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Great news for those of us living in the area. The landscape up here is absolutely packed full of old train line routes. It's a tragedy really that places like Guisborough had their station taken away by Beeching in the late 60s. So short-sighted. Within about 4 years they were building Hunter's Hill - all the people who live there now, the nation crying out for less cars on the roads and they have no rail service.
 

buffaloboro

Well-known member
Great news for those of us living in the area. The landscape up here is absolutely packed full of old train line routes. It's a tragedy really that places like Guisborough had their station taken away by Beeching in the late 60s. So short-sighted. Within about 4 years they were building Hunter's Hill - all the people who live there now, the nation crying out for less cars on the roads and they have no rail service.
What's hunters hill? Train line to the Boro for Guisborough would have been really useful
 

Foggysfplandiet3

Well-known member
Great news for those of us living in the area. The landscape up here is absolutely packed full of old train line routes. It's a tragedy really that places like Guisborough had their station taken away by Beeching in the late 60s. So short-sighted. Within about 4 years they were building Hunter's Hill - all the people who live there now, the nation crying out for less cars on the roads and they have no rail service.
Not sure the closure of the Nunthorpe Junction to Guisborough Line was actually a Beeching cut. The Beeching report was published in March 1963, the line was formally proposed for closure in June 1963 and been progressively run down for closure by stealth for years before this. It actually closed fully on 2nd March 1964.

Most of the route to Middlesbrough is still there of course, the Guisborough branch was a short spur from the Middlesbrough to Battersby and Whitby line still used today.
First housing estate built there. There are others now too, it's a big town. Line closed about 66/67, building on estate started not long after.

Closed to passengers February 1964. Closed to freight March 2nd 1964.
 

HarryVegas

Well-known member
I stand corrected on the exact dates but the principle remains. By the late 60s they'd surely started building the Aldenham Road part.
 

buffaloboro

Well-known member
Not sure the closure of the Nunthorpe Junction to Guisborough Line was actually a Beeching cut. The Beeching report was published in March 1963, the line was formally proposed for closure in June 1963 and been progressively run down for closure by stealth for years before this. It actually closed fully on 2nd March 1964.

Most of the route to Middlesbrough is still there of course, the Guisborough branch was a short spur from the Middlesbrough to Battersby and Whitby line still used today.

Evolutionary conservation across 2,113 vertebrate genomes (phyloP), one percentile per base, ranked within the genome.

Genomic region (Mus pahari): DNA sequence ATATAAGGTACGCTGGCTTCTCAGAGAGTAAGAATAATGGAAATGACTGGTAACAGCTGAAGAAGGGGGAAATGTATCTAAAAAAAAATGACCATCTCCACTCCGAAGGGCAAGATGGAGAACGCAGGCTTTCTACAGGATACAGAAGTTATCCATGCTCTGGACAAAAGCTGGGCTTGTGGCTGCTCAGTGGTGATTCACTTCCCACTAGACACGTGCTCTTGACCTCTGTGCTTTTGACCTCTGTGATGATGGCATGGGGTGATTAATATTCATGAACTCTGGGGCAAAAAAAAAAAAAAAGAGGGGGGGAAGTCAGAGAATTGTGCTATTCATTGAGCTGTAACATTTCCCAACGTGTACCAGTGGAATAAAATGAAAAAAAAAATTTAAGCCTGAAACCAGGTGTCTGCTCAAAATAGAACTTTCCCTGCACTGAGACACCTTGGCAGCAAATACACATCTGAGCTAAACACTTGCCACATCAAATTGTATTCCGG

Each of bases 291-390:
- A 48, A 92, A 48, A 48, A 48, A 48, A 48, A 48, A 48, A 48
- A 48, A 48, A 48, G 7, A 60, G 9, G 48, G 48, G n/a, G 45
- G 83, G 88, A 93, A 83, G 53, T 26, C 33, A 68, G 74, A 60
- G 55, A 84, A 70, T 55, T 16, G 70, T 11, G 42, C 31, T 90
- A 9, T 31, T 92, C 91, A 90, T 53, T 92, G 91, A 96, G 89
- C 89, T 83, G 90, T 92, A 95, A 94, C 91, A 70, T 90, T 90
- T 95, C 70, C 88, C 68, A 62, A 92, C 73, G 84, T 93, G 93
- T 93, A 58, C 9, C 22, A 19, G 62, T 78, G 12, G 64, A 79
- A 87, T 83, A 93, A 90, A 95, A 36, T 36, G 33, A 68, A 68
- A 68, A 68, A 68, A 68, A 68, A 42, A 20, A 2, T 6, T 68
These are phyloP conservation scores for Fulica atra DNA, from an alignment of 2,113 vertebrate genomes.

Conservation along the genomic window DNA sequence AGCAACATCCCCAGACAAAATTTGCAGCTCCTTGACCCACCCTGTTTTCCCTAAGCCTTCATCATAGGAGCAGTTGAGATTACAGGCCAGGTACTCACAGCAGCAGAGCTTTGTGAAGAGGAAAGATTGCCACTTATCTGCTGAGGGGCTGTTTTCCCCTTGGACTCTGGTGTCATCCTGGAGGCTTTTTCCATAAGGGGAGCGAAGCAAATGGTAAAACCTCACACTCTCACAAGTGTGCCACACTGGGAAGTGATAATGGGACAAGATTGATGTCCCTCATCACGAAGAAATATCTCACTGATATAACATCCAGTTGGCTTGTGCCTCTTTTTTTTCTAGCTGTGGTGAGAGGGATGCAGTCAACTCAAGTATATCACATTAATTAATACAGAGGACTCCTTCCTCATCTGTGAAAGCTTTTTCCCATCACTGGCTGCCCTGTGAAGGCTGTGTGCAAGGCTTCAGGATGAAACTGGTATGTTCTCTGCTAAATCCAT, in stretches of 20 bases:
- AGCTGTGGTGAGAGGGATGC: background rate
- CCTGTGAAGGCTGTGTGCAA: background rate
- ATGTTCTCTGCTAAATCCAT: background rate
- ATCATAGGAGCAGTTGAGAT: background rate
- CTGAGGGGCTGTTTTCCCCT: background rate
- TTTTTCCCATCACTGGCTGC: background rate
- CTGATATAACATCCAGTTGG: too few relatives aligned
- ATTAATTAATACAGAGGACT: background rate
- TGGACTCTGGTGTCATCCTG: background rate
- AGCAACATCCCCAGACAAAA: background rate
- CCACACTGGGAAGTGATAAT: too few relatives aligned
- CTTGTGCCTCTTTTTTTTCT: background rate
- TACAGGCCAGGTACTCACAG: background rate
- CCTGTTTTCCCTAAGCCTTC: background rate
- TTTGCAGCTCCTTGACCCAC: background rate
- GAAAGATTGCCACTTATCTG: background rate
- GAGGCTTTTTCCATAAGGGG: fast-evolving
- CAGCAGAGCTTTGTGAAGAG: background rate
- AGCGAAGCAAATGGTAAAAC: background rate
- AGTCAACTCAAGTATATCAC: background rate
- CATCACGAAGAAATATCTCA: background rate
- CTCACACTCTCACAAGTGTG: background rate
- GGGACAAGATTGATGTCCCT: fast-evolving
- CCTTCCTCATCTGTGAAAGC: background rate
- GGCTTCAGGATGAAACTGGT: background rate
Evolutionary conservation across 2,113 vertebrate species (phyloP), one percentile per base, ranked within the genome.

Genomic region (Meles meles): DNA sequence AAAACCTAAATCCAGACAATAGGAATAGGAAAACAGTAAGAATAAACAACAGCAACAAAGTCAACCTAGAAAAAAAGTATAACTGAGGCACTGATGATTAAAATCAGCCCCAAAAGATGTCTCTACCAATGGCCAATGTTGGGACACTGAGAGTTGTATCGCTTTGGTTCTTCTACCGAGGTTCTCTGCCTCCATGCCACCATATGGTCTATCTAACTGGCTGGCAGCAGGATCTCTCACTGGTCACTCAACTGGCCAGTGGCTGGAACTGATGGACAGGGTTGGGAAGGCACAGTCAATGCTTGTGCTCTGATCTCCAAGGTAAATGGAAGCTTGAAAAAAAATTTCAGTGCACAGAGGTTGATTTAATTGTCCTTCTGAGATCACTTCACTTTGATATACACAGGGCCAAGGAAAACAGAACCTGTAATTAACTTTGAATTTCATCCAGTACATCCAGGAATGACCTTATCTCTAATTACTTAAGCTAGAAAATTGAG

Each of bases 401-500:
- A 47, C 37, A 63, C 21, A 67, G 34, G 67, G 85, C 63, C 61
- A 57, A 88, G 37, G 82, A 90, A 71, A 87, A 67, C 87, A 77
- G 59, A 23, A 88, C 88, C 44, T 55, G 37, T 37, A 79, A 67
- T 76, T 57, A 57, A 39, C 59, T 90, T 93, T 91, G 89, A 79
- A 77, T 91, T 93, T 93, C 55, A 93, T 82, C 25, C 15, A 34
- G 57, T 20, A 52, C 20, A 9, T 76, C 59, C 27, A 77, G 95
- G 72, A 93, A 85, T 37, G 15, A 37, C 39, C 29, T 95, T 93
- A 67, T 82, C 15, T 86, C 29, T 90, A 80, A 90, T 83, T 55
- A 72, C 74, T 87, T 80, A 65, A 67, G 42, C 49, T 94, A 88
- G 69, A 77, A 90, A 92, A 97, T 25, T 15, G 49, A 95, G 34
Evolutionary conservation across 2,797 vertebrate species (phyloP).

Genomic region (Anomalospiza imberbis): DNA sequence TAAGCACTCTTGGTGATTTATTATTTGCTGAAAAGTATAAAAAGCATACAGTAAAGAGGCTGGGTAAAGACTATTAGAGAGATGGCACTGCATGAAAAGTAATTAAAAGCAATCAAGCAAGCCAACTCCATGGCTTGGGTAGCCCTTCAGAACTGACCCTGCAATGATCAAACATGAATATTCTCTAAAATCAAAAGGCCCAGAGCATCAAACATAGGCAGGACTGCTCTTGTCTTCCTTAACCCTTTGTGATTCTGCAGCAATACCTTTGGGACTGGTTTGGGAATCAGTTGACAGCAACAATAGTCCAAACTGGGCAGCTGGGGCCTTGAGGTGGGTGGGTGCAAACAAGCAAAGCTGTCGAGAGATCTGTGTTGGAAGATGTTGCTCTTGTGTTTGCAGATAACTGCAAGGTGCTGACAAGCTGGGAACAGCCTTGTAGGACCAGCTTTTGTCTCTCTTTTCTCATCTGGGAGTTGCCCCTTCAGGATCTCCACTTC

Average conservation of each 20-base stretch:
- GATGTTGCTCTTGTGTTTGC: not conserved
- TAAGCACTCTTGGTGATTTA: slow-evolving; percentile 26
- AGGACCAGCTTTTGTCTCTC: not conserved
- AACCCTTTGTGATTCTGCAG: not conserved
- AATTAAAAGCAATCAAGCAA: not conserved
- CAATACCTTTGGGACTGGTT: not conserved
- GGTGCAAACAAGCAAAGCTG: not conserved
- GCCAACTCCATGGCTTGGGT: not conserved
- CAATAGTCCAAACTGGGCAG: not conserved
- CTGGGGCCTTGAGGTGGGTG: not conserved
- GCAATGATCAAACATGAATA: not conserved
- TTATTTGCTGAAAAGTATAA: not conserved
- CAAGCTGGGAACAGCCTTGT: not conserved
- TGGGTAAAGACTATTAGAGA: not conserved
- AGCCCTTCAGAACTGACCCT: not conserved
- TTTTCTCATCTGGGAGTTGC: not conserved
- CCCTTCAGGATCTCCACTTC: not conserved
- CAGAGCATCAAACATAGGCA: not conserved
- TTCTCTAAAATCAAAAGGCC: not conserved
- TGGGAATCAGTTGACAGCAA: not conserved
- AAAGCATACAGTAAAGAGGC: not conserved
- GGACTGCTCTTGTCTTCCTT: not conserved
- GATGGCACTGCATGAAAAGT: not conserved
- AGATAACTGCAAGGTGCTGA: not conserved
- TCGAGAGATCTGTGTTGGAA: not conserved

Closed to passengers February 1964. Closed to freight March 2nd 1964.
So they could re-open it?
 

Foggysfplandiet3

Well-known member
I stand corrected on the exact dates but the principle remains. By the late 60s they'd surely started building the Aldenham Road part.
Indeed, you can tell just by looking at the housing in a Guisborough that after the closure there was a huge boom in new homes developed there, something which should have been anticipated before closure was sanctioned. Guisborough must have doubled in size since 1964.

The missing spur from Nunthorpe Junction to the site of the old station is only about 6 miles, a very short length in railway terms. Some good info and pics here: http://disused-stations.org.uk/g/guisborough/index.shtml
 

Foggysfplandiet3

Well-known member
So they could re-open it?

If it was profitable! Or at least covered it’s costs.

There has to be the political will as well of course. The restoration of the Waverley Route between Edinburgh and Carlisle as far as Tweedbank was incredibly expensive but had a major hand in sweeping the SNP, who promised it, to power. They really need to extend it at least to Hawick, a Borders town which makes Redcar look like Bel Air, but which would really prosper with the restoration of the line to Edinburgh. A friend of mine has bought property in Hawick in anticipation of the boom there when the route is restored.
 
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Redwurzel

Well-known member
There is a film or photo can't remember which in Guisborough Museum of the last train running past a newly built house - probably behind where Lidl is now. The Wilton site and Teesport was expanding fast in 1964 and providing a lot of jobs to people in Guisborough. People were moving there from all over the UK seems astounding to close the rail line down. Most of the old station site is a council car park that isn't even used that much. Think of how much time is wasted by motorists from Guisborough queuing along Marton Road in the morning rush hour.